A combination of UCS B-Series blade (B230 M2 or B200 M3)and UCS C-Series rack servers (C240 M3) can pack more density and provide a shared storage option to stand up dedicated desktops. NexentaVSA in the local blade hosts provides the performance required by the desktops while the Nexenta storage in the rack servers provides the external storage to support backup, high availability, replication etc. The rack servers can be configured in a mirrored pair to handle high availablity should one of the C240s become unavailable.

Fig 2. Deployment Option2: Dedicated Desktops Using Cisco UCS C240 M3 Rack Mount Servers

Expect to be able to stand up approximately 1,600 VMware View desktops on eight blade servers in a chassis with this configuration.

For more details, visit  https://www.nexenta.com/corp/solutions/cisco-ucs-and-nexenta

Get More out of Your Storage with View Storage Accelerator

By Fred Schimscheimer, Sr. Technical Marketing, End User Computing

Are you tired of stressing out your servers and storage?  Do you want to reduce your IOPS?

If the answer is yes, you should take a look at the VMware View Storage Accelerator (also known as Host Caching) for View desktops.  Content-Based Read Cache (CBRC) is part of vSphere 5.0 and has been integrated into VMware View 5.1.  One performance bottleneck is the I/O requests issued from a virtual machine to the underlying storage for accessing the data contents from its virtual machine image.  The View Storage Accelerator addresses this bottleneck by leveraging the CBRC feature in vSphere that provides a per-host RAM-based solution for View desktops. This considerably reduces the read I/O requests that are issued to the storage layer and also addresses boot storms.

Many large VDI deployments will see performance improvements during a boot storm with a large number of cloned virtual machines, especially when the boot storm is highly read-intensive and multiple virtual machines issue read requests for data blocks that have identical content.  Additionally, the View Storage Accelerator is beneficial when disks contain the same content irrespective of where it comes from.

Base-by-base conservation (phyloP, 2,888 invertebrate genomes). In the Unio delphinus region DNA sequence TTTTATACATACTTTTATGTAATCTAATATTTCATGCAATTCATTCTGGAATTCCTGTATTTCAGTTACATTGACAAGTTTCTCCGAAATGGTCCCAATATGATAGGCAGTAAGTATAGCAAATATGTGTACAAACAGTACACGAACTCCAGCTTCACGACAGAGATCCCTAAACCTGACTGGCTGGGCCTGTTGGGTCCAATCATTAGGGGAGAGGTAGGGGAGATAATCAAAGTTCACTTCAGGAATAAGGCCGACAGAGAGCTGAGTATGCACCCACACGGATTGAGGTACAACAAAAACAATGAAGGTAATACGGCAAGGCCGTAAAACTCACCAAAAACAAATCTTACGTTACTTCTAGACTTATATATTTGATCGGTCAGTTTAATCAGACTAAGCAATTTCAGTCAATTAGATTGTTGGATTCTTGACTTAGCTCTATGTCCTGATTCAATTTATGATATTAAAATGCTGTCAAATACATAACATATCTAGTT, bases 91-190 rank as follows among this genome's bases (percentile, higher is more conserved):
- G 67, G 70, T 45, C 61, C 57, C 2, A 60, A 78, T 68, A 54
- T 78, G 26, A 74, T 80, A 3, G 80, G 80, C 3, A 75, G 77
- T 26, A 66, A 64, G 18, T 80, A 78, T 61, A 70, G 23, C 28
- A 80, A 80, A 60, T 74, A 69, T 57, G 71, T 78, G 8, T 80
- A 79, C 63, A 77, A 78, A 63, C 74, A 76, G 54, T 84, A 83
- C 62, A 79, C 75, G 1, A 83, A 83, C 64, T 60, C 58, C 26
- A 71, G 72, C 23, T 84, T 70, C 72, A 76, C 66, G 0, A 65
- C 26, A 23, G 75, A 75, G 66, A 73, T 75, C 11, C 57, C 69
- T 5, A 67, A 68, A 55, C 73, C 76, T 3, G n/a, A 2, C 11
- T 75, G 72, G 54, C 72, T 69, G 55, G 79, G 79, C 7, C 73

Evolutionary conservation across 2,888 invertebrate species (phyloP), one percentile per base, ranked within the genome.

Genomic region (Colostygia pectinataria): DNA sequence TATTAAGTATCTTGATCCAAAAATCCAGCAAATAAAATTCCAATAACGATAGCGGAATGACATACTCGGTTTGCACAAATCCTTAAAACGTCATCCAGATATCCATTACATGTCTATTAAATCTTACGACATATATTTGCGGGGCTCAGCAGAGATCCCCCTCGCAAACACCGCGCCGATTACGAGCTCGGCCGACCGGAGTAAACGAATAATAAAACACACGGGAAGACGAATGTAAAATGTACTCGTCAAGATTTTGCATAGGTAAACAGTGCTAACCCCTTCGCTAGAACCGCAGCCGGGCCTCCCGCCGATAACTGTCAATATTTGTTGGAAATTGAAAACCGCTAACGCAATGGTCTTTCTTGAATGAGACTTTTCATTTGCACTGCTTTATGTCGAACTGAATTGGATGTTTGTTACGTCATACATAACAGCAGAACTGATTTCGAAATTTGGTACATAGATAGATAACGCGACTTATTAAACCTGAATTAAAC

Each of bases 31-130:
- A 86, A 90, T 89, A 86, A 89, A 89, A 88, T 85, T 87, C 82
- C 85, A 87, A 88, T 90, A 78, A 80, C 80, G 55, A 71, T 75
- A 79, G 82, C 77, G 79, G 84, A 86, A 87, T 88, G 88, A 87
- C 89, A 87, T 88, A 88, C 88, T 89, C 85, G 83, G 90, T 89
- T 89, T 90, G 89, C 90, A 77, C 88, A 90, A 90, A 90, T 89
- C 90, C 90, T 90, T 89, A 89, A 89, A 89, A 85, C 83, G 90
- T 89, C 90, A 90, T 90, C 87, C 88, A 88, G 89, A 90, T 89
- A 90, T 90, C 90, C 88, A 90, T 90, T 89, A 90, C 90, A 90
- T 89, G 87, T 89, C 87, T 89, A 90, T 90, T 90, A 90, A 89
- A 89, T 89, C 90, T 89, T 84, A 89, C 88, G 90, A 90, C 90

Greg Pellegrino at Pivot3 did some early testing of the View Storage Accelerator and here is what he found.  The chart below shows the read rate of the SSD tier.  The desktops are Windows 7 with recommended settings for View applied.

Figure 1:  Graph courtesy of Pivot3

The timeline shows:

  • Time 12 – 67:  Login storm
  • Time 170-232:  Media player file reads from RAWC pass 1
  • Time 340-405:  Media player file reads from RAWC pass 2

5.0 and 5.1 refer to View version.

Reboot refers to a test run immediately following the desktop boots.  No Reboot is a subsequent test run without rebooting desktops.

CBRC Impact:

  • At the login storm when logins immediately follow the desktop reboots.  This corresponds with Windows loading of executables to transition into a user runtime state.
  • Reads of the large media files from disk.  The first desktop that reads these files causes them to get cached into CBRC.  Then the other desktops get cache hits.

To take advantage of this functionality in vSphere you’ll need VMware View 5.1 and latest service pack.   Configuring the View Storage Accelerator is done through the View Administrator console and is just a one step process when configuring a pool.  The View Storage Accelerator is supported for any vCenter-Managed View Desktops such as manual desktops, automated full clone desktops and automated linked clone desktops.

To learn more about the View Storage Accelerator, visit this white paper:  View Storage Accelerator in VMware View 5.1